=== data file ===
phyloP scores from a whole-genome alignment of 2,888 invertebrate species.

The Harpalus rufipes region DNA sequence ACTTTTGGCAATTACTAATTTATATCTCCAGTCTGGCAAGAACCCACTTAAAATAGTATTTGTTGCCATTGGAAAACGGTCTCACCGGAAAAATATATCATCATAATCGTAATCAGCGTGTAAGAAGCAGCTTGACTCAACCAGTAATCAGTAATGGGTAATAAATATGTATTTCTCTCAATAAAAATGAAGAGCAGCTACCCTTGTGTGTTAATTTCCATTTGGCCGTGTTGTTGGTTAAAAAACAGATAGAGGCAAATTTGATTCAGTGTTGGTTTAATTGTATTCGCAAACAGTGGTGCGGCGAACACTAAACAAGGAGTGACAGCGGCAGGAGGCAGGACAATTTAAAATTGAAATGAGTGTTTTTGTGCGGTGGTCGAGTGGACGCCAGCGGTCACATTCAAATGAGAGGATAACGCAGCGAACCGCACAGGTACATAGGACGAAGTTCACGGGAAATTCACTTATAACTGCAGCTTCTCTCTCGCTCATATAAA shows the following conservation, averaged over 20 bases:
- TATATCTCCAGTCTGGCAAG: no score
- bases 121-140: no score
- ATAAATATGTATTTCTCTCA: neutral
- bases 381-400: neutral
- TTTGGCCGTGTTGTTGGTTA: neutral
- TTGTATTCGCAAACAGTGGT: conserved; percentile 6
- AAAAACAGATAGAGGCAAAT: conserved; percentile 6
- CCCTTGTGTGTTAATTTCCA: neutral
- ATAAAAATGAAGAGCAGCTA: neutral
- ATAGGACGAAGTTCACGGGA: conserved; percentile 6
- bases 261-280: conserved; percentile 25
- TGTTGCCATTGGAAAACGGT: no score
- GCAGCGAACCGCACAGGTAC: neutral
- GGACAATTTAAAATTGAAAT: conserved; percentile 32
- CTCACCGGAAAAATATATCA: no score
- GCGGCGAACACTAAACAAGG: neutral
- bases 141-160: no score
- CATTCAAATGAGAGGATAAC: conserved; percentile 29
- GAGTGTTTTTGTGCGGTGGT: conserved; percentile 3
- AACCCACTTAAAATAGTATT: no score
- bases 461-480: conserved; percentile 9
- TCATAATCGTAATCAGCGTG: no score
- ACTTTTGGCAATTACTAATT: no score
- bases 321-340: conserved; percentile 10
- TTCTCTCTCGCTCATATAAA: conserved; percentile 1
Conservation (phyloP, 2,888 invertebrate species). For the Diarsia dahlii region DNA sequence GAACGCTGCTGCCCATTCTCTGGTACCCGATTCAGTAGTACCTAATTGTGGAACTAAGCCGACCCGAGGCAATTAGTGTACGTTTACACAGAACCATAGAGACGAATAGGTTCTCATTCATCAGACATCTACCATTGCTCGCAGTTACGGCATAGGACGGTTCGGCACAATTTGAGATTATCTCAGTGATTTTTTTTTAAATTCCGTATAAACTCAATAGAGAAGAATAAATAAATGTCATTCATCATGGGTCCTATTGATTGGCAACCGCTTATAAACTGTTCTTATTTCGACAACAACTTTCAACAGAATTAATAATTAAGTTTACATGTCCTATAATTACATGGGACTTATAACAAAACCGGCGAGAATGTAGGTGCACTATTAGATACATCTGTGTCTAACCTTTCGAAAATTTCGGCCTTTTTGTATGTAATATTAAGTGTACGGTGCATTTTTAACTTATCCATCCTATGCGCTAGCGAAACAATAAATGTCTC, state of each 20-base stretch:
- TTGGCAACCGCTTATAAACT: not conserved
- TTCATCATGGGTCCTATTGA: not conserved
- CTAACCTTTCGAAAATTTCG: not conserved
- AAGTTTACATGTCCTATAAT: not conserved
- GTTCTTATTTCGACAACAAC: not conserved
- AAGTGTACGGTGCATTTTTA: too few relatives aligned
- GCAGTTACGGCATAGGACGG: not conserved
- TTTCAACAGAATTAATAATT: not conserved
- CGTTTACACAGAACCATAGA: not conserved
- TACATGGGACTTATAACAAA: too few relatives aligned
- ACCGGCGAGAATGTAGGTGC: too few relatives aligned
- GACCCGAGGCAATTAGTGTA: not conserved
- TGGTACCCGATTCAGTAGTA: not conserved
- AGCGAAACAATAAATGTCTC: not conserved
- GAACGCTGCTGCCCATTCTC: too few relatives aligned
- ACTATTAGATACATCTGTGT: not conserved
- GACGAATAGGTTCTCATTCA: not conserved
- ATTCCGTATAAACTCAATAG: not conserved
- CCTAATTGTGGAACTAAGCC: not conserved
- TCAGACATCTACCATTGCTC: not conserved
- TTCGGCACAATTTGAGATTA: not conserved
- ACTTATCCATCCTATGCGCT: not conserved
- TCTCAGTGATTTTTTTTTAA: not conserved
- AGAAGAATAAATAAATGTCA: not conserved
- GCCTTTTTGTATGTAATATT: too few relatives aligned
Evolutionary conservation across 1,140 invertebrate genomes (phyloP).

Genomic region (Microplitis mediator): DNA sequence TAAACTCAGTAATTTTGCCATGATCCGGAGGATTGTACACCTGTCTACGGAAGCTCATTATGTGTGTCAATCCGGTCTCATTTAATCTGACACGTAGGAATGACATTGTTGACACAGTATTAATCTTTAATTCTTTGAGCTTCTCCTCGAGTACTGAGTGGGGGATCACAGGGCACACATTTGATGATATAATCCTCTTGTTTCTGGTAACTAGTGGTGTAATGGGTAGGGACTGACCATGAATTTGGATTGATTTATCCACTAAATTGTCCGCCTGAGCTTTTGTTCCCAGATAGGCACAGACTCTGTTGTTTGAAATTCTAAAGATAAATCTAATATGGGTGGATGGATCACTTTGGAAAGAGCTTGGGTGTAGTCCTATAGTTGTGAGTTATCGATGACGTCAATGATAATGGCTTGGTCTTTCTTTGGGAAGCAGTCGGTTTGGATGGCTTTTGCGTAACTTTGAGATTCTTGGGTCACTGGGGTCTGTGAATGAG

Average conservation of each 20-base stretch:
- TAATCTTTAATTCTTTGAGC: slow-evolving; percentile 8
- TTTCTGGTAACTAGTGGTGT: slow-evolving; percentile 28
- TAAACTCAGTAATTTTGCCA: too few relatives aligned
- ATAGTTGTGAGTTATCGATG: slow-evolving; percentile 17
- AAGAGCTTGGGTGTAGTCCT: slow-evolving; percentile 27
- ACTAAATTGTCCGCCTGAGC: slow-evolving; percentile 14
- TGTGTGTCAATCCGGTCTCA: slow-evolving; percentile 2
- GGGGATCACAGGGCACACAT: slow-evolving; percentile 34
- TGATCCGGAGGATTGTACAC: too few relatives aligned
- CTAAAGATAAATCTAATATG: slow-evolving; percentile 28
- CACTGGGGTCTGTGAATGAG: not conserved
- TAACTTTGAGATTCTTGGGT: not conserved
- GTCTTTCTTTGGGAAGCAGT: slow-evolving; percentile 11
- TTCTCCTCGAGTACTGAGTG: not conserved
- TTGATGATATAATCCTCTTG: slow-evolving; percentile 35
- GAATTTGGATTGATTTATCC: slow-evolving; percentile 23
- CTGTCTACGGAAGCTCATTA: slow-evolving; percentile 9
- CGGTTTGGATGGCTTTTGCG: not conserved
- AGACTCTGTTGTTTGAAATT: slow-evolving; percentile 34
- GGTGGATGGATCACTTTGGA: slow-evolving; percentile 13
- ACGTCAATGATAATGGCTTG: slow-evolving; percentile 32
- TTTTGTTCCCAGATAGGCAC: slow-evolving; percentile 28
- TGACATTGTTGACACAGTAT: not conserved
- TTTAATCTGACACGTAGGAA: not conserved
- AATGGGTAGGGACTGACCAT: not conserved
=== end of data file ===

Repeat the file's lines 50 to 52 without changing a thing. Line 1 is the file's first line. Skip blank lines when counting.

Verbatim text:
- ACTTATCCATCCTATGCGCT: not conserved
- TCTCAGTGATTTTTTTTTAA: not conserved
- AGAAGAATAAATAAATGTCA: not conserved